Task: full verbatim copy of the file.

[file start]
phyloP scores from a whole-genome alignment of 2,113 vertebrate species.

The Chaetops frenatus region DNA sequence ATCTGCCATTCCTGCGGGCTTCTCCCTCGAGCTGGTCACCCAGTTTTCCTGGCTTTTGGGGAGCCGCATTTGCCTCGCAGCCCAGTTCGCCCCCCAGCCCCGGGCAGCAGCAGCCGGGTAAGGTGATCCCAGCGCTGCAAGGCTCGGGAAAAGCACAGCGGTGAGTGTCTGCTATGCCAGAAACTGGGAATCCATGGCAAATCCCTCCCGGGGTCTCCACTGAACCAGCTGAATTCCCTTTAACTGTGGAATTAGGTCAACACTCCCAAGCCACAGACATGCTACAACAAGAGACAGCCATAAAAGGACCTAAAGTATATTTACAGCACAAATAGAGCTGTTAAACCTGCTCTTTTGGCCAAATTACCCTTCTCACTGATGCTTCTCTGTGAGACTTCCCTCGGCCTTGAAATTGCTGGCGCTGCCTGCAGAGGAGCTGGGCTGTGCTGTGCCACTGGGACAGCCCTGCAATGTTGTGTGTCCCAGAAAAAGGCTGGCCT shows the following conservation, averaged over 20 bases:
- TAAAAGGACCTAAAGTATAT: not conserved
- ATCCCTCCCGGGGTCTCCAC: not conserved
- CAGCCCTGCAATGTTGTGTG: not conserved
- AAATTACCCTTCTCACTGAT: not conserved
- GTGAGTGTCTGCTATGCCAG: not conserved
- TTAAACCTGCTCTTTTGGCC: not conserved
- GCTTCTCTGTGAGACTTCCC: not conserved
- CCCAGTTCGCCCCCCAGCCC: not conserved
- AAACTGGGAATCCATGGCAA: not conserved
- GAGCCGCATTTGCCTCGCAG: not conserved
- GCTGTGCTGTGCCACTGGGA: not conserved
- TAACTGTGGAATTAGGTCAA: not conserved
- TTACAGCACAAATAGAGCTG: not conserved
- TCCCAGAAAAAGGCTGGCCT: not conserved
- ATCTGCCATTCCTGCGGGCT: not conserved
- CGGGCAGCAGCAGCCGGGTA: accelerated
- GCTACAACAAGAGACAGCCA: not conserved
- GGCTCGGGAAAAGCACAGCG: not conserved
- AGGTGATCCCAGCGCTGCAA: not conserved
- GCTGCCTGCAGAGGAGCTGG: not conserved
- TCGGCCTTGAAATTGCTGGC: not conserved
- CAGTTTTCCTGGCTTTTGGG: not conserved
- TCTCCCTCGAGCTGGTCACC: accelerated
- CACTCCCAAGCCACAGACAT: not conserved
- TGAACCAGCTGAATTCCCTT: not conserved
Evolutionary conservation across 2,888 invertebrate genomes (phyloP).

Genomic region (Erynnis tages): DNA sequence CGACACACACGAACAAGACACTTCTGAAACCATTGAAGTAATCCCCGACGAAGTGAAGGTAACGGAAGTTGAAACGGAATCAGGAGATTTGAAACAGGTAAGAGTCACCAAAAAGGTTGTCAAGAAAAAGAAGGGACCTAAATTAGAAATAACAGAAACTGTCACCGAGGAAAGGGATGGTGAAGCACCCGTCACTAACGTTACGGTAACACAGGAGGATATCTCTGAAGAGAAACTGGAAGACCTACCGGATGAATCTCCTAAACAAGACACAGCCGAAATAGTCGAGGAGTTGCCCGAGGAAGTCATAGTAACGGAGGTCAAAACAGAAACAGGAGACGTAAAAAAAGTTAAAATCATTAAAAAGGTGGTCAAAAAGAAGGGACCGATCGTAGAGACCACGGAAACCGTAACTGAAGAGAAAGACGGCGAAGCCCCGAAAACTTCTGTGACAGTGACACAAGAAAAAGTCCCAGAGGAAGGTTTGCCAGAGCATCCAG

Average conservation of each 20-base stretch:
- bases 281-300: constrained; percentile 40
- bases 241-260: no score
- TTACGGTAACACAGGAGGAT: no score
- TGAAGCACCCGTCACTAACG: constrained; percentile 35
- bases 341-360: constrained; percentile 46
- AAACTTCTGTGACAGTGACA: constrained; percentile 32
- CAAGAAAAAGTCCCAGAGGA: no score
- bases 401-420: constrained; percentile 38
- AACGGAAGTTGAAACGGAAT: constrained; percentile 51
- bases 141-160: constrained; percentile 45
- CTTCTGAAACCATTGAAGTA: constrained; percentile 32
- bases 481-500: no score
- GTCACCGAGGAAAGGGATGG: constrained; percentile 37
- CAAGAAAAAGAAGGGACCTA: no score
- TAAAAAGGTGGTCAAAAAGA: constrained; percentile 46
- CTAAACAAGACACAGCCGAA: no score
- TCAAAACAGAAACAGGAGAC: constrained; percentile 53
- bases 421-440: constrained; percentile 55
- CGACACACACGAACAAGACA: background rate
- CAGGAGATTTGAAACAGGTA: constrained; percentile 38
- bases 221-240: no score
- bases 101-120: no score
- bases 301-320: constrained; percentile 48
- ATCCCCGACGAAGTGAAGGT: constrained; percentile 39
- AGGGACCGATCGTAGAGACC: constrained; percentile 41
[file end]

phyloP scores from a whole-genome alignment of 2,113 vertebrate species.

The Chaetops frenatus region DNA sequence ATCTGCCATTCCTGCGGGCTTCTCCCTCGAGCTGGTCACCCAGTTTTCCTGGCTTTTGGGGAGCCGCATTTGCCTCGCAGCCCAGTTCGCCCCCCAGCCCCGGGCAGCAGCAGCCGGGTAAGGTGATCCCAGCGCTGCAAGGCTCGGGAAAAGCACAGCGGTGAGTGTCTGCTATGCCAGAAACTGGGAATCCATGGCAAATCCCTCCCGGGGTCTCCACTGAACCAGCTGAATTCCCTTTAACTGTGGAATTAGGTCAACACTCCCAAGCCACAGACATGCTACAACAAGAGACAGCCATAAAAGGACCTAAAGTATATTTACAGCACAAATAGAGCTGTTAAACCTGCTCTTTTGGCCAAATTACCCTTCTCACTGATGCTTCTCTGTGAGACTTCCCTCGGCCTTGAAATTGCTGGCGCTGCCTGCAGAGGAGCTGGGCTGTGCTGTGCCACTGGGACAGCCCTGCAATGTTGTGTGTCCCAGAAAAAGGCTGGCCT shows the following conservation, averaged over 20 bases:
- TAAAAGGACCTAAAGTATAT: not conserved
- ATCCCTCCCGGGGTCTCCAC: not conserved
- CAGCCCTGCAATGTTGTGTG: not conserved
- AAATTACCCTTCTCACTGAT: not conserved
- GTGAGTGTCTGCTATGCCAG: not conserved
- TTAAACCTGCTCTTTTGGCC: not conserved
- GCTTCTCTGTGAGACTTCCC: not conserved
- CCCAGTTCGCCCCCCAGCCC: not conserved
- AAACTGGGAATCCATGGCAA: not conserved
- GAGCCGCATTTGCCTCGCAG: not conserved
- GCTGTGCTGTGCCACTGGGA: not conserved
- TAACTGTGGAATTAGGTCAA: not conserved
- TTACAGCACAAATAGAGCTG: not conserved
- TCCCAGAAAAAGGCTGGCCT: not conserved
- ATCTGCCATTCCTGCGGGCT: not conserved
- CGGGCAGCAGCAGCCGGGTA: accelerated
- GCTACAACAAGAGACAGCCA: not conserved
- GGCTCGGGAAAAGCACAGCG: not conserved
- AGGTGATCCCAGCGCTGCAA: not conserved
- GCTGCCTGCAGAGGAGCTGG: not conserved
- TCGGCCTTGAAATTGCTGGC: not conserved
- CAGTTTTCCTGGCTTTTGGG: not conserved
- TCTCCCTCGAGCTGGTCACC: accelerated
- CACTCCCAAGCCACAGACAT: not conserved
- TGAACCAGCTGAATTCCCTT: not conserved
Evolutionary conservation across 2,888 invertebrate genomes (phyloP).

Genomic region (Erynnis tages): DNA sequence CGACACACACGAACAAGACACTTCTGAAACCATTGAAGTAATCCCCGACGAAGTGAAGGTAACGGAAGTTGAAACGGAATCAGGAGATTTGAAACAGGTAAGAGTCACCAAAAAGGTTGTCAAGAAAAAGAAGGGACCTAAATTAGAAATAACAGAAACTGTCACCGAGGAAAGGGATGGTGAAGCACCCGTCACTAACGTTACGGTAACACAGGAGGATATCTCTGAAGAGAAACTGGAAGACCTACCGGATGAATCTCCTAAACAAGACACAGCCGAAATAGTCGAGGAGTTGCCCGAGGAAGTCATAGTAACGGAGGTCAAAACAGAAACAGGAGACGTAAAAAAAGTTAAAATCATTAAAAAGGTGGTCAAAAAGAAGGGACCGATCGTAGAGACCACGGAAACCGTAACTGAAGAGAAAGACGGCGAAGCCCCGAAAACTTCTGTGACAGTGACACAAGAAAAAGTCCCAGAGGAAGGTTTGCCAGAGCATCCAG

Average conservation of each 20-base stretch:
- bases 281-300: constrained; percentile 40
- bases 241-260: no score
- TTACGGTAACACAGGAGGAT: no score
- TGAAGCACCCGTCACTAACG: constrained; percentile 35
- bases 341-360: constrained; percentile 46
- AAACTTCTGTGACAGTGACA: constrained; percentile 32
- CAAGAAAAAGTCCCAGAGGA: no score
- bases 401-420: constrained; percentile 38
- AACGGAAGTTGAAACGGAAT: constrained; percentile 51
- bases 141-160: constrained; percentile 45
- CTTCTGAAACCATTGAAGTA: constrained; percentile 32
- bases 481-500: no score
- GTCACCGAGGAAAGGGATGG: constrained; percentile 37
- CAAGAAAAAGAAGGGACCTA: no score
- TAAAAAGGTGGTCAAAAAGA: constrained; percentile 46
- CTAAACAAGACACAGCCGAA: no score
- TCAAAACAGAAACAGGAGAC: constrained; percentile 53
- bases 421-440: constrained; percentile 55
- CGACACACACGAACAAGACA: background rate
- CAGGAGATTTGAAACAGGTA: constrained; percentile 38
- bases 221-240: no score
- bases 101-120: no score
- bases 301-320: constrained; percentile 48
- ATCCCCGACGAAGTGAAGGT: constrained; percentile 39
- AGGGACCGATCGTAGAGACC: constrained; percentile 41